By Rachel Christian
Murmurs and sighs filled an Osceola County School District board room Tuesday morning as officials chose not to implement certain pay raises or offset health insurance hikes for local teachers and support staff for the 2018-19 school year.
The hearing served as a final step in a more than four-month tedious bargaining process between the district and Osceola County Education Association (OCEA), a union that represents more than 6,600 employees.
The union’s side
Union leaders were less than optimistic heading into the hearing, despite a recommendation in their favor from a neutral third-party magistrate two months ago.
“The School Board will ultimately vote how it wants,” said OCEA President Apryle Jackson prior to Tuesday’s hearing. “We just hope they do the right things by our teachers.”
A lot was on the collective bargaining table this year, but significant health care hikes drew the greatest outcry from teachers and staff.
Employee premiums – especially family, spouse and child plans – were set to jump under the district proposed contract. An employee receiving middle-of-the-road coverage for themselves and a child would see a nearly 65 percent yearly increase from $2,900 to $4,780 in premium costs.
The news overshadowed a one-time $1,000 educator bonus and 30 cent hourly raise for support staff.
The union mobilized members to speak out against health care increases at school board meetings in April.
The district’s side
But school officials held fast that increases were necessary to offset mounting district debt.
“You can’t just not pay your bills,” Chief Financial Officer Sarah Graber told the News-Gazette in May, referencing the district’s $2.4 million health care trust fund debt.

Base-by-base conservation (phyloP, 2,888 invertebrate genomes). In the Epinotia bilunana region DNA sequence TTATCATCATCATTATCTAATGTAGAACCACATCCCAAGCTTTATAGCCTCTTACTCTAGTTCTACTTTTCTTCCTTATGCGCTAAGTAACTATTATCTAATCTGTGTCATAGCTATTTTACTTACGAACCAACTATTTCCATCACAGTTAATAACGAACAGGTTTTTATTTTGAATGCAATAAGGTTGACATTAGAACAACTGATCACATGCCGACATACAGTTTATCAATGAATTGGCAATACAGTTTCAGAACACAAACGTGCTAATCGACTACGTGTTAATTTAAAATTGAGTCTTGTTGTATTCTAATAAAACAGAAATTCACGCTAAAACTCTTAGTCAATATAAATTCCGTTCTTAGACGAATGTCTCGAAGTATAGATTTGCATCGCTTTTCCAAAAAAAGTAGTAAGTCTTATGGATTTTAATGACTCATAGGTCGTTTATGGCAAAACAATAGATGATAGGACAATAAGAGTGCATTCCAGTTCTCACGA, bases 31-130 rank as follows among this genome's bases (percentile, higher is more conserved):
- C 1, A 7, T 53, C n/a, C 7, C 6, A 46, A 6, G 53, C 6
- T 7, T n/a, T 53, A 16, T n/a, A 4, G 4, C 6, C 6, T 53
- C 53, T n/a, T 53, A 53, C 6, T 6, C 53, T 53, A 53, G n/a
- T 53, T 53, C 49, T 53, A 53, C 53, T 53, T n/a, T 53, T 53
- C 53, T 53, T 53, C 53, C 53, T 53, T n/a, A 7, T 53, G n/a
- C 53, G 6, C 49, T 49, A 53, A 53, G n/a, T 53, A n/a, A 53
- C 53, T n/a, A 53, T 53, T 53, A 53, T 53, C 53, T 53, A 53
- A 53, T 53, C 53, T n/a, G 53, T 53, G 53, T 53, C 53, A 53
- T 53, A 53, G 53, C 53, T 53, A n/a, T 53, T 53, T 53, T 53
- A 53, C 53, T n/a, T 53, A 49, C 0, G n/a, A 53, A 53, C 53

Debt grew as the district delayed increasing employee premiums for the last four years, Graber said. She added that Osceola County is one of only three districts in Florida to offer a free basic health insurance single employee plan – though she acknowledged this could “absolutely” go away next year as national health care costs continue to climb.
Both the district and the union had 15 minutes on Tuesday to make final arguments before discussion opened to school board members.
Kelvin Soto served as the sole supporter of the special magistrate’s findings in favor of the union.
“Both sides here agreed to subject this to a special magistrate, a neutral magistrate, and there was a decision made and I don’t think that can just be ignored,” Soto said.
His motion to approve the magistrate’s findings died on the floor.
The board ultimately voted 4-1 in favor of superintendent recommendations instead.
- The support staff will receive a 30-cent an hour raise and not the 50-cent raise asked for by the union.
Teachers will not receive the one-time $1,000 payment. The bonus was taken off the table to offset health care premium costs.
Educators will also not receive any retention bonuses.
Changes to health insurance plans still need to be voted on and ratified by the school board, but are expected to increase, though slightly less than originally proposed by the district.
- Teachers deemed “highly effective” will receive a $1,200 raise and $900 for “effective” teachers.
Teachers grandfathered into the district’s previous pay increase schedule will receive a $1,150 raise.